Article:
Longitudinal observations on mutations conferring ganciclovir resistance in patients with acquired immunodeficiency syndrome and cytomegalovirus retinitis: The cytomegalovirus and viral resistance study group report number 8

D. A. Jabs, B. K. Martin, M. S. Forman, J. P. Dunn, Janet L Davis, D. V. Weinberg, K. K. Biron, F. Baldanti, H. Hu

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Abstract

PURPOSE: Cytomegalovirus retinitis is the most common intraocular infection in patients with acquired immunodeficiency syndrome (AIDS). With prolonged suppressive anticytomegalovirus maintenance therapy, resistance occurs in over 25% of patients. We evaluated longitudinal changes in the cytomegalovirus genotype in patients with cytomegalovirus retinitis who developed ganciclovir resistance that was demonstrated in either the blood or urine. METHODS: Patients with AIDS and previously untreated cytomegalovirus retinitis were followed prospectively for the occurrence of resistance while on treatment. Blood and urine specimens were obtained periodically for cytomegalovirus culture according to a predetermined schedule. Positive isolates were tested for phenotypic susceptibility and for mutations in the UL97 and UL54 genes. RESULTS: A mutation conferring resistance to ganciclovir in either the UL97 or UL54 gene was detected in 18 patients. In general, patients with a genotypically resistant virus developed increasing phenotypic resistance over time. There was a suggestion that unless therapy was changed, UL97 mutations tended to persist. In seven of eight patients, the mutations identified in isolates from the blood and urine were identical. In selected patients, there was a suggestion that a mixed population of cytomegalovirus might be present. Progression of the retinitis in an involved eye (15 of 18), contralateral eye retinitis (10 of 11), and extraocular cytomegalovirus disease (5 of 18) occurred commonly among patients with resistant virus. CONCLUSION: Resistance-conferring mutations in the cytomegalovirus genome emerge and may persist when the selective pressure for resistance is maintained. Some patients appear to harbor complex subpopulations of virus with different mutations and different levels of phenotypic resistance. Changes in therapy may result in a shift in virus population and changes in the cytomegalovirus genotype identified.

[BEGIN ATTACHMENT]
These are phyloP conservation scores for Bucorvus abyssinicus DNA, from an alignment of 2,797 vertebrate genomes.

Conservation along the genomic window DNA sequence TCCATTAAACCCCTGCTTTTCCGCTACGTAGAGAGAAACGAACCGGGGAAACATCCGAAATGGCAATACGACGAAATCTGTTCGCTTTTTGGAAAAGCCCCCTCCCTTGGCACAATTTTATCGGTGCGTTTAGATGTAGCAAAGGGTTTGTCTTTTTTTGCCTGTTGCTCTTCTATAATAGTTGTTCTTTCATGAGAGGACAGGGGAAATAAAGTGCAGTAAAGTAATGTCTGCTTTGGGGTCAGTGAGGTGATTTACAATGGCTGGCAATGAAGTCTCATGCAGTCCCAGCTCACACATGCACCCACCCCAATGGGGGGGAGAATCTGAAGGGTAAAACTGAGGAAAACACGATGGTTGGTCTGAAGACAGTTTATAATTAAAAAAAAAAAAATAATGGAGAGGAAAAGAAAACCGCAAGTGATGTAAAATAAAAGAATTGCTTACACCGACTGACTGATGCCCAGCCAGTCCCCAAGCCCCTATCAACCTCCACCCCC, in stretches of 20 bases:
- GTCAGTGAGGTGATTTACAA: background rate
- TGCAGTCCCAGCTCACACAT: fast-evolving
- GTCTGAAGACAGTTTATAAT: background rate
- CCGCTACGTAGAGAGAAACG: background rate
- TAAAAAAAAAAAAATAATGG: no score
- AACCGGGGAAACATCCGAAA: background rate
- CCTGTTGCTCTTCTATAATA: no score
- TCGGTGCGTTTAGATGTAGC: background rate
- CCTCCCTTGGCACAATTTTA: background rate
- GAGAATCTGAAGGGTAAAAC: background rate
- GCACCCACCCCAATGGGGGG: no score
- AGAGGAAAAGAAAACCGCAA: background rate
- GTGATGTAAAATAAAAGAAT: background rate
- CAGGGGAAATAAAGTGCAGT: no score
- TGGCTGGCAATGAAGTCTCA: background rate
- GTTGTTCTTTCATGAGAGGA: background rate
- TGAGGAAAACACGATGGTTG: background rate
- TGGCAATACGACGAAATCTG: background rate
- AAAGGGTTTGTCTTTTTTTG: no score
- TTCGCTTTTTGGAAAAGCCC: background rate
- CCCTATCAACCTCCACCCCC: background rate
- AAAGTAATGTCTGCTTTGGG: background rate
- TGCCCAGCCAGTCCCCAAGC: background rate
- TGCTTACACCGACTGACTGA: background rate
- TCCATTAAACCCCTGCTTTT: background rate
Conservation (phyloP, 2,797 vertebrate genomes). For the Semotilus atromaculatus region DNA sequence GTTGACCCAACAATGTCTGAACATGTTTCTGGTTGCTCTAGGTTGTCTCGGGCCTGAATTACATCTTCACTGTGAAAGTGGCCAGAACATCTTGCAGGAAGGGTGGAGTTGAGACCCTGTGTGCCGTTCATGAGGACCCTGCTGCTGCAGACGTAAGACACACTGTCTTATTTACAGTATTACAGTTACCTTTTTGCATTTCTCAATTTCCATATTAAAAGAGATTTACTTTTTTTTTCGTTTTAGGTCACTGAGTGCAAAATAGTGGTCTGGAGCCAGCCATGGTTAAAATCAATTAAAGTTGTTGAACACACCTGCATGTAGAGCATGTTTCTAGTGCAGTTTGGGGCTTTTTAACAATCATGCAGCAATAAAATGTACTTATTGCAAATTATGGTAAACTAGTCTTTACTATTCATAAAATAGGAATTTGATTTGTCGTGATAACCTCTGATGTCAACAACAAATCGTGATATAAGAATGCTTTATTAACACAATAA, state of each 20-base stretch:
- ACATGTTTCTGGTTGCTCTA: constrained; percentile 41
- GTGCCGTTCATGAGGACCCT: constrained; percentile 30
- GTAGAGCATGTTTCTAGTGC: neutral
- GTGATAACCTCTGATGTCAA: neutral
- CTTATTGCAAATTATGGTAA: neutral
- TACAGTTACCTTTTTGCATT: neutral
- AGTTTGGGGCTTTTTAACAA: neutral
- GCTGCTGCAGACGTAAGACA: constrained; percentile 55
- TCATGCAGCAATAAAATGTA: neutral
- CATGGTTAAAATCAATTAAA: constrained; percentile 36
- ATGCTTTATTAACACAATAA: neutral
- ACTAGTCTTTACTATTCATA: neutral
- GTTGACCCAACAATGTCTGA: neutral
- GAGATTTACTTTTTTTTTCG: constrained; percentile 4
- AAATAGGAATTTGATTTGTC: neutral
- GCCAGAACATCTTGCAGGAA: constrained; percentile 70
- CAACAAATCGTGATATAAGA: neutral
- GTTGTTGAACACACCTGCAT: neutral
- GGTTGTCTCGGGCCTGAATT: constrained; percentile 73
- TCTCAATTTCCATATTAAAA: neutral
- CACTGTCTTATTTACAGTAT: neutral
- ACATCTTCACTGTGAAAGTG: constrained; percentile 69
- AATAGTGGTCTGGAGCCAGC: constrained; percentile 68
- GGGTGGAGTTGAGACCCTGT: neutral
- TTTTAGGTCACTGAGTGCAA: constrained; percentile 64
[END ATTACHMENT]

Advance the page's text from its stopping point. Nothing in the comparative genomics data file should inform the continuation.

Original languageEnglish
Pages (from-to)700-710
Number of pages11
JournalAmerican Journal of Ophthalmology
Volume132
Issue number5
DOIs
StatePublished - Nov 15 2001

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Cytomegalovirus Retinitis
Ganciclovir
Cytomegalovirus
Acquired Immunodeficiency Syndrome
Mutation
Viruses
Retinitis
Urine
Genotype
Therapeutics
Population
Genes
Appointments and Schedules
Genome

ASJC Scopus subject areas

  • Ophthalmology

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Longitudinal observations on mutations conferring ganciclovir resistance in patients with acquired immunodeficiency syndrome and cytomegalovirus retinitis : The cytomegalovirus and viral resistance study group report number 8. / Jabs, D. A.; Martin, B. K.; Forman, M. S.; Dunn, J. P.; Davis, Janet L; Weinberg, D. V.; Biron, K. K.; Baldanti, F.; Hu, H.

In: American Journal of Ophthalmology, Vol. 132, No. 5, 15.11.2001, p. 700-710.